Yarmouth is a seaport town on Casco Bay, and is situated
near the middle of the sea-coast line of Cumberland County. The stations of the Grand Trunk and Maine Central railroads,
near the middle of the town, are about 11 miles from Portland. The two roads form a junction about half a mile
from the village. In the area of land, this is the smallest town in the county, except, possibly, Deering. It is
nearly square in form, and is divided through the midst by Royal's River. Cousin's River separates it from Freeport
on the north-east, and the latter with Pownal bound it on the east, North Yarmouth on the north, Cumberland on
the west and Casco Bay on the south. Included in the corporation are also Cousin's Island, Lane's Island, Great
and Little Moges, Little John's and Crab islands. The first island is the largest, having a fish-oil factory, a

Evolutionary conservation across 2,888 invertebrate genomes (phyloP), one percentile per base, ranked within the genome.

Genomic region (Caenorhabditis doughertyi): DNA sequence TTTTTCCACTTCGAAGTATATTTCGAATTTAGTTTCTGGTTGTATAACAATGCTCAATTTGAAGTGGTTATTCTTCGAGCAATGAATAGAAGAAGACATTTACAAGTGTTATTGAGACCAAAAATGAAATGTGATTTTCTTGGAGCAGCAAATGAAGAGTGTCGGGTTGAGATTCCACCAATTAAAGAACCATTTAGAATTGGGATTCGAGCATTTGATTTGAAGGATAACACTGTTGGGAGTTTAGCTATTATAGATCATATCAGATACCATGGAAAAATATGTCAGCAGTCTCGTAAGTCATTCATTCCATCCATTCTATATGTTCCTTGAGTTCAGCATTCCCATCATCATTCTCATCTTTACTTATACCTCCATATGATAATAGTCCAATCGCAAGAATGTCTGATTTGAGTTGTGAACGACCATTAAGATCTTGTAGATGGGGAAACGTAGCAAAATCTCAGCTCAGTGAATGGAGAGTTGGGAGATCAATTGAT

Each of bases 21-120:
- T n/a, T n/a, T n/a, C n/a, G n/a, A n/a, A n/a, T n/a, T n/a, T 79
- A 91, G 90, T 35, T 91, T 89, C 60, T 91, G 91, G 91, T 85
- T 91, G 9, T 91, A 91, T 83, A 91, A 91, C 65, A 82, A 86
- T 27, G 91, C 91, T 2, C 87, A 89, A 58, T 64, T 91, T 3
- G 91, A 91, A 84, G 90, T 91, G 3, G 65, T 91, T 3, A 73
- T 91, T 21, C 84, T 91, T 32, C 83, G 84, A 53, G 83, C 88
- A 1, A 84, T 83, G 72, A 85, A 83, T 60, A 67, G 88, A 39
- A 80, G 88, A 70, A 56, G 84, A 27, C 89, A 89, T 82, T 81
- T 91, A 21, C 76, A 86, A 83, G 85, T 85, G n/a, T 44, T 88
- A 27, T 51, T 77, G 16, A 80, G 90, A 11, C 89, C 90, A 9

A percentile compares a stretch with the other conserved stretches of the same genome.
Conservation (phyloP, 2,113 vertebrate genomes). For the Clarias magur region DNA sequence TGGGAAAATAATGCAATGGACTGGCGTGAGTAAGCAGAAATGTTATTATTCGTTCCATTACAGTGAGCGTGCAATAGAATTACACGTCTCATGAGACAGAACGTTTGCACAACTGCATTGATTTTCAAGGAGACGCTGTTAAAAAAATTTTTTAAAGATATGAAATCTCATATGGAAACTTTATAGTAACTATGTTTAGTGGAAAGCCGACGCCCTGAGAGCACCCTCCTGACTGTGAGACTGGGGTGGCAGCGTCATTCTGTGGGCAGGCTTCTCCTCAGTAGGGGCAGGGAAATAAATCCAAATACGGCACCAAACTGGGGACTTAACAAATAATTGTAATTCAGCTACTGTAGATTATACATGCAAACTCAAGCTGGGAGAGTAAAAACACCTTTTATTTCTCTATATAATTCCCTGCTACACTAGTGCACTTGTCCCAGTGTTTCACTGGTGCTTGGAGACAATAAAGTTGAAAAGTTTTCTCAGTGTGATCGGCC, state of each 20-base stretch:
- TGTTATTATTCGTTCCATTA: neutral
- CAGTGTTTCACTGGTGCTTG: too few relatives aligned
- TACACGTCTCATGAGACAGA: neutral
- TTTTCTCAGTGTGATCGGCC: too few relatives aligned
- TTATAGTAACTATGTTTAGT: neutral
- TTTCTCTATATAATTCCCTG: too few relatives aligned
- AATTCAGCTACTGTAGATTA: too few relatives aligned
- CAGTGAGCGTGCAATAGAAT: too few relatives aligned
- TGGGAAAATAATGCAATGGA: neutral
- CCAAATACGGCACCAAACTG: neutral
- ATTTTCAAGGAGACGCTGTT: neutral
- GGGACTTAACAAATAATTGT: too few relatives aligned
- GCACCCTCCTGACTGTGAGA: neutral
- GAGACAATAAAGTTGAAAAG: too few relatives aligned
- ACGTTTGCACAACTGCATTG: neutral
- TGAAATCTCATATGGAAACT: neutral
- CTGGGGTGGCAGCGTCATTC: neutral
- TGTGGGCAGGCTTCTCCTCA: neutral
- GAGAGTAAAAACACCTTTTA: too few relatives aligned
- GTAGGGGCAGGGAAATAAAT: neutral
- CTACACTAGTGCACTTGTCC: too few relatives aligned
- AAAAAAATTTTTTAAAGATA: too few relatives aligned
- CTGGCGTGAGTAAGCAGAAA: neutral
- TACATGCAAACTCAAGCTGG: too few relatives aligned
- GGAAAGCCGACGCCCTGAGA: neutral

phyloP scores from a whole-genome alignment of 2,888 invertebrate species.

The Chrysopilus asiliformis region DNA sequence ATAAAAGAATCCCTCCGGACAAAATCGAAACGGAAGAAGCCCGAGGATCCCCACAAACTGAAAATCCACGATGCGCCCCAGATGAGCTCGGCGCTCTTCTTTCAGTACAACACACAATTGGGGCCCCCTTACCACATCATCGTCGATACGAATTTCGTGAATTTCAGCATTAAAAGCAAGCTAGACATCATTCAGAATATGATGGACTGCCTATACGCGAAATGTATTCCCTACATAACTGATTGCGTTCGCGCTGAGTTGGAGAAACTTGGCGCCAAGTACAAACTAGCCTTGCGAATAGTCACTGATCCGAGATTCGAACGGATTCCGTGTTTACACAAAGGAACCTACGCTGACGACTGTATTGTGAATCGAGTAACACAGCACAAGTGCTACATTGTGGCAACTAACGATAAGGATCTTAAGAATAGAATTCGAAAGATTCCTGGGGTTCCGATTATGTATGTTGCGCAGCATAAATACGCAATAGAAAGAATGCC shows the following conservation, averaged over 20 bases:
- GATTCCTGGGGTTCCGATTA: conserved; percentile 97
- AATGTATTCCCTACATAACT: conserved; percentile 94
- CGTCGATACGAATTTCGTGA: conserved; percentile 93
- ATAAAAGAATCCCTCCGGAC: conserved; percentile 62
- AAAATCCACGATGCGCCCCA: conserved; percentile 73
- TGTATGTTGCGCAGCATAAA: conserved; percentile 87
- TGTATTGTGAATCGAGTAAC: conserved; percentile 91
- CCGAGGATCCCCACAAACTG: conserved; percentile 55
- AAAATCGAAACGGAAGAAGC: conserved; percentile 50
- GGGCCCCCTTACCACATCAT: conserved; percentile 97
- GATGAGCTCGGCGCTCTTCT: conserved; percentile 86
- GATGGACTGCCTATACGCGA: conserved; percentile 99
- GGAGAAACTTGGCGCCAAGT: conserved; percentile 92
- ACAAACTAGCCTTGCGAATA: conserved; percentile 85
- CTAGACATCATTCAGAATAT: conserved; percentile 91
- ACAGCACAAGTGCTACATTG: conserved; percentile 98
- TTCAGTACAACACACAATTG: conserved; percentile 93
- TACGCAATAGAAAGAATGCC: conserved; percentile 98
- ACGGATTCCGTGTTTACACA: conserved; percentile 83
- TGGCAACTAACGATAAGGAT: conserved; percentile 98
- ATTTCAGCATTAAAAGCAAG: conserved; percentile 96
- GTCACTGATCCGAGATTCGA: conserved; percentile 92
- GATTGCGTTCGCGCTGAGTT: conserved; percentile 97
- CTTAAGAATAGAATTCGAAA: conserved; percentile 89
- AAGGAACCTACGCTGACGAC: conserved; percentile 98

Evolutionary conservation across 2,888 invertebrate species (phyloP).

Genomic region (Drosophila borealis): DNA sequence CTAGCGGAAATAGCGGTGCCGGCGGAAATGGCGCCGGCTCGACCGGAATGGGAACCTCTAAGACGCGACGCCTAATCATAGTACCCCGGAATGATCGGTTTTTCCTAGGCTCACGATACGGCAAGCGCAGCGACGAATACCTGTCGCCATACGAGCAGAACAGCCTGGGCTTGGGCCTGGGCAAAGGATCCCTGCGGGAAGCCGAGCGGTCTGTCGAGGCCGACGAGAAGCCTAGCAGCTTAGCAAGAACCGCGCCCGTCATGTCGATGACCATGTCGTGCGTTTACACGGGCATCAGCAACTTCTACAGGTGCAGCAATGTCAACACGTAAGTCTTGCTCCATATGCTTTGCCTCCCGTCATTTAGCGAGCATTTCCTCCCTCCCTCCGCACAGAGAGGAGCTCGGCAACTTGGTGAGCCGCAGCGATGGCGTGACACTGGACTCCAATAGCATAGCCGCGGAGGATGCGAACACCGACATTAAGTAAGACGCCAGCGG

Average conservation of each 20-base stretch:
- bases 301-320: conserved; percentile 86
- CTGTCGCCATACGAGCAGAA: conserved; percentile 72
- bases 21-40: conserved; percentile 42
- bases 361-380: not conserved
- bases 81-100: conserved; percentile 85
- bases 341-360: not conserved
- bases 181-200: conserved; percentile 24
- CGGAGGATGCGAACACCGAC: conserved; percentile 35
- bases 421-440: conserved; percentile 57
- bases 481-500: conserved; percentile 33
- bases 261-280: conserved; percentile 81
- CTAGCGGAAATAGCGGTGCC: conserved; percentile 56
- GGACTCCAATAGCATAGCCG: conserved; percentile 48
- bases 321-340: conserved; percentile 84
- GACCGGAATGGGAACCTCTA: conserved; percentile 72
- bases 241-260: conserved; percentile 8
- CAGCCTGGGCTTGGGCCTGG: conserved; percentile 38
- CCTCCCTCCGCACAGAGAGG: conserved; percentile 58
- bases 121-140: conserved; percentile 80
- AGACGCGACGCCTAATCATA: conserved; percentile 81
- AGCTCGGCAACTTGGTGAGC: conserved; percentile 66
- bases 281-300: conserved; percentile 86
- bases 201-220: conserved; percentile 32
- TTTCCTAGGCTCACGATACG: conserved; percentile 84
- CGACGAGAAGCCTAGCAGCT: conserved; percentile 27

schoolhouse, and fifteen or twenty families. Little John's Island has four dwellings, and Great Moges, one. The
surface of the town is not greatly variable in its elevation. The woods are chiefly of the evergreen sort; yet
thert are many elms along the public ways, of an age from one to a hundred years. The soil, in general, is clayey.
The principal crops are grass and sweet corn. The manufactories of the town are chiefly on Royal's River, near
the village. They consist of a factory making cotton warp and seamless bags, a grain-mill, the wood pulp factory
of the Forest Paper Co.; a machine-shop and foundry; factories for corn-canning, for earthen-ware, stove polish,
blocks and cigar boxes, wood-filling, lumber, coffins and caskets, medicine, and boots and shoes, etc. Usually
there are also one or more vessels built each season.
Yarmouth constituted the eastern part of North Yarmouth until 1849, when it was set off and incorporated as an
independent town. Though losing the ancient name, Yarmouth comprises the localities of the earliest settlement
and history. When some settlers arrived at the place in 1640, they found a fort already built, which had for some